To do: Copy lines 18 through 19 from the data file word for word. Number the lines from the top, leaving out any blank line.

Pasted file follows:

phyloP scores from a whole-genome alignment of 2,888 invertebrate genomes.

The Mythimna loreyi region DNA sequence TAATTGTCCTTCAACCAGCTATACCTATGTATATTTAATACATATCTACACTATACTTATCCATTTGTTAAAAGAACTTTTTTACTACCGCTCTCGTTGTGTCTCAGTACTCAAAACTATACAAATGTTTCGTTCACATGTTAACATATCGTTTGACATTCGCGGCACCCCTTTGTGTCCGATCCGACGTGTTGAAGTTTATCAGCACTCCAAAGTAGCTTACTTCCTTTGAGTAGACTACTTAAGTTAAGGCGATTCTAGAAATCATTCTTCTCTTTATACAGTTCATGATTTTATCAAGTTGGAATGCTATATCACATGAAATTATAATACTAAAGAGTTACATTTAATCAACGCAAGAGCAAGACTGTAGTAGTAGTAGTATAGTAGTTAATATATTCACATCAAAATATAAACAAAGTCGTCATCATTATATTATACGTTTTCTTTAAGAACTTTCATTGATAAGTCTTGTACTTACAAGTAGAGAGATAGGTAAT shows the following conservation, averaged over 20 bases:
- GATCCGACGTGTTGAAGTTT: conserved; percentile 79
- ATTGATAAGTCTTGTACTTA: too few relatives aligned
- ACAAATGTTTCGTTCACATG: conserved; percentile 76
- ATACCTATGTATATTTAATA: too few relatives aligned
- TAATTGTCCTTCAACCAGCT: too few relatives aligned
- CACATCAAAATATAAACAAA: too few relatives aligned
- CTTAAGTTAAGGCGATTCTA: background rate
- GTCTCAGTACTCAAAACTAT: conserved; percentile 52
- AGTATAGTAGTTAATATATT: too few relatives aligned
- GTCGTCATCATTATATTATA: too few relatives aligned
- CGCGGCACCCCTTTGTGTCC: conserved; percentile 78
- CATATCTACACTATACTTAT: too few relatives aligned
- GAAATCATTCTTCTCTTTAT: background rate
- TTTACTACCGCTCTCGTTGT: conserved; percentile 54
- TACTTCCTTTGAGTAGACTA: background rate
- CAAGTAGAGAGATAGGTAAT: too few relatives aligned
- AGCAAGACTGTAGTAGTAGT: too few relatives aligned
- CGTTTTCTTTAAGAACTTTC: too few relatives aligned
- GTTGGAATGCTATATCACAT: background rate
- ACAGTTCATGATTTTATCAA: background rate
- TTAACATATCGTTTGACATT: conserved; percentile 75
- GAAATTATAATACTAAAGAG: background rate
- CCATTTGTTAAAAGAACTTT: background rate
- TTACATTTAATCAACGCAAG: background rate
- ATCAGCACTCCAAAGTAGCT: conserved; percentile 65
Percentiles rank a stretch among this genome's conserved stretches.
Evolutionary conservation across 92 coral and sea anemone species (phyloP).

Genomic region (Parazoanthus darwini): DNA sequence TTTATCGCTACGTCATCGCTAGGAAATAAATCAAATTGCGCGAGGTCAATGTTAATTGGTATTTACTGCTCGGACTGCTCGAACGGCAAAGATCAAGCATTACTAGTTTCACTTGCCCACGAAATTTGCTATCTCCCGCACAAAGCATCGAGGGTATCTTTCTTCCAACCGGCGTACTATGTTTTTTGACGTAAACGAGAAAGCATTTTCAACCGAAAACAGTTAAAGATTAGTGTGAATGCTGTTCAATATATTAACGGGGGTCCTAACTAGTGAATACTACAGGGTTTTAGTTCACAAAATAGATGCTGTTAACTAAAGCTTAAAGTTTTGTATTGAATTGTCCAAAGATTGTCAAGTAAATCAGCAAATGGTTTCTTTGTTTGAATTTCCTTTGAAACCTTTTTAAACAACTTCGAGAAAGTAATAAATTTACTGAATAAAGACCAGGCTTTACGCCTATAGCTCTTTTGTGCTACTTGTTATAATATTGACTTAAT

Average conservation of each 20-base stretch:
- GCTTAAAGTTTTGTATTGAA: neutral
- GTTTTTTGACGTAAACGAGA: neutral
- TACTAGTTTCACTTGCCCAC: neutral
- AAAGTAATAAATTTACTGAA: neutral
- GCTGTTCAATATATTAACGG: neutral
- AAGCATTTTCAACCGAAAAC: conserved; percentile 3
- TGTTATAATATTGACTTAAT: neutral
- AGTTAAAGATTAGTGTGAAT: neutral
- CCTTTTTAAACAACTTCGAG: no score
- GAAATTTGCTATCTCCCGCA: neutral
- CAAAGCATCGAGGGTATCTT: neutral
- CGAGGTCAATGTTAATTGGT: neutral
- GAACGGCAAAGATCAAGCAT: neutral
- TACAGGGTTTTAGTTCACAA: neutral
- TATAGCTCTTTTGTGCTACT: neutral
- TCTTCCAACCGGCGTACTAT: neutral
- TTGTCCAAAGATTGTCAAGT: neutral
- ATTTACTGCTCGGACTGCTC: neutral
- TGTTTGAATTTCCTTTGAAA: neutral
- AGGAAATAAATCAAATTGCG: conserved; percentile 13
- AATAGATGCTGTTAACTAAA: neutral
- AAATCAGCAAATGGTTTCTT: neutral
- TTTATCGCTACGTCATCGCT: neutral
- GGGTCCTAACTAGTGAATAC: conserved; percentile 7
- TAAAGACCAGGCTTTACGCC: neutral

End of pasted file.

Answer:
- CAAGTAGAGAGATAGGTAAT: too few relatives aligned
- AGCAAGACTGTAGTAGTAGT: too few relatives aligned